Heartworm

What are Heartworms?

Heartworms are roundworms that, as the name suggests, live in the heart and also the lungs of mammals. They begin here as a form of microfilaria which once in the circulatory system of the mammal are spread to others by mosquitoes.

How do I know if my pet has heartworms?

Dogs with heartworms will typically have a cough that is especially noted after exercise. They may also become listless, lose weight and cough up phlegm that may contain blood.
Cats with heartworms may have asthma-like symptoms. Symptoms alone, however, are not enough to determine whether you pet is infected or not. If heartworm is suspected, your veterinarian will draw a blood sample from your pet and run one or two tests to establish whether this is the case or not.

How are Heartworms prevented?

 Your veterinarian can prescribe a preventive designed specifically for the weight of your animal. Depending on the part of the country in which you live, your veterinarian may prescribe year round preventive or may recommend preventive only between the first thaw and the last freeze of the year. Dogs and cats on a preventive should be tested annually. You can minimize mosquito populations by ensuring your property is well drained and cleared of stagnant water.

How is Heartworm infection treated?

After the dog is diagnosed as heartworm positive, your veterinarian will typically take a chest x-ray to determine the severity of the infection. The severity will determine the course treatment. Your dog will then be admitted into the hospital to have the heartworm treatment medication administered.

If after 4 months an antigen test is negative, your dog is assumed to be free of worms. Dogs that are infected can be safely put on a preventive to prevent additional infection.

Geriatrics

When it comes to the aging process, many similarities exist between humans and our pets.  How many times have you seen a scruffy, gray-muzzled dog shuffling slowly beside her equally gray-haired owner, or a rickety old cat curled up in the lap of his equally rickety owner? The "golden years" with our pets are very special ones and paying attention to few important details will ensure that our faithful companions will continue to enjoy a high quality life.

There is no definitive age that is considered old or geriatric for dogs and cats. The aging process is dependent upon many factors including breed and other genetic factors, nutrition and lifestyle.  In general, animals approaching 9-10 years of age begin to experience changes we typically associate with aging.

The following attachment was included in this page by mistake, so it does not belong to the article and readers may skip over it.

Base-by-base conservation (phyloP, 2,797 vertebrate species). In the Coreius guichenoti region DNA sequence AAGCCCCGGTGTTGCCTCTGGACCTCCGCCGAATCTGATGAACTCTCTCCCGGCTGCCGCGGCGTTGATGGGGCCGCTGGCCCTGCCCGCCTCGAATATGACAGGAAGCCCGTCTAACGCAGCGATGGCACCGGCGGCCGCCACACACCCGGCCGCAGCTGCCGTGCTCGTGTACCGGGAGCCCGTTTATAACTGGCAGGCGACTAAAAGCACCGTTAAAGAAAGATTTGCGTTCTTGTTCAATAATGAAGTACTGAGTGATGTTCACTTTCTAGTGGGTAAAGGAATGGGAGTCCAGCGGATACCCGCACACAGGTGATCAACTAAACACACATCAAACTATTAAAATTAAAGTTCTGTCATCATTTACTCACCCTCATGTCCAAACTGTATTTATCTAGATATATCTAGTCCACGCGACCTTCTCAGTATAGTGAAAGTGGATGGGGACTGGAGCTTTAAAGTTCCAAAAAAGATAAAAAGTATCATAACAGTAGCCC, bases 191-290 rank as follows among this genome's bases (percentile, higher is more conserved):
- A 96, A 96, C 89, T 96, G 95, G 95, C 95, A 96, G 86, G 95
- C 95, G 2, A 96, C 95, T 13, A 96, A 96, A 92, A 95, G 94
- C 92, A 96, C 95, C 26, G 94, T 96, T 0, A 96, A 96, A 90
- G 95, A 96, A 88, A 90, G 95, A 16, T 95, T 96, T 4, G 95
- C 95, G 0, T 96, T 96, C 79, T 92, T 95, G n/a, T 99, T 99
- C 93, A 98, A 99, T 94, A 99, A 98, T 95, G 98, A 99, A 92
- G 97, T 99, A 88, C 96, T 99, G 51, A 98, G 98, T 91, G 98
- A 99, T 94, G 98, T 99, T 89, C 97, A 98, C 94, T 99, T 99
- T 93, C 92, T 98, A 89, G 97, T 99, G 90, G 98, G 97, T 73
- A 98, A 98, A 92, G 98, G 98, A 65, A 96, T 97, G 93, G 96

Your geriatric pets may begin to exhibit changes in their hair coat, sometimes appearing "scruffy."  Older cats are particularly notorious for "relaxing" the good grooming habits they had when younger. To prevent fur mats from developing in the older pet and to keep the natural oils spread throughout the coat, brush them often and gently, remembering that as skin ages, it looses its elasticity and becomes more fragile. Your pet will appreciate the special attention.

As pets age, their metabolism changes and the demand for energy and calories often decreases. Older pets may not show the same enthusiasm for their food as they did when younger. A "Senior" or "Geriatric" diet may be helpful or recommended.  The nutrient profile of these diets takes into account the body's changing demand for protein, minerals, fats and calories. Good palatability is also addressed as older pets may lose some taste sensation.

Good routine health examinations and care is essential for the older pet. It is important to appreciate that a single year in your pet's life is the equivalent of 7-10 years for a person. Regular examinations can help uncover potential problems.  Good dental care is a must. Keep your pet's teeth clean and plaque-free by brushing at home.  Regular dental care at the hospital may be necessary if your pet suffers from periodontal problems.  Plaque-encrusted teeth are not only painful to your pet's aging gums, but are a source for bacteria which can enter the blood stream and be carried throughout the body, damaging vital organs like the heart and kidneys. It is also important to keep your pet's water bowls clean and filled with plenty of fresh water.

Fortunately, dogs and cats are seldom predisposed to some of the common human vascular disorders such as heart attack or stroke. It is fairly common, however, for them to suffer from heart rhythm disturbances and heart murmurs. It is important that your aging pet's cardiac health be evaluated regularly.

Given the accelerated rate at which pets age, it is very important that he or she see the veterinarian at least annually for a well-pet check-up. Our goal is to keep your pet healthy throughout its life. If you have any questions or concerns about your "senior" friend...just ask.

Currently, there is not an approved treatment for heartworm infection in cats. They are typically treated symptomatically and put on preventive to prevent additional infections.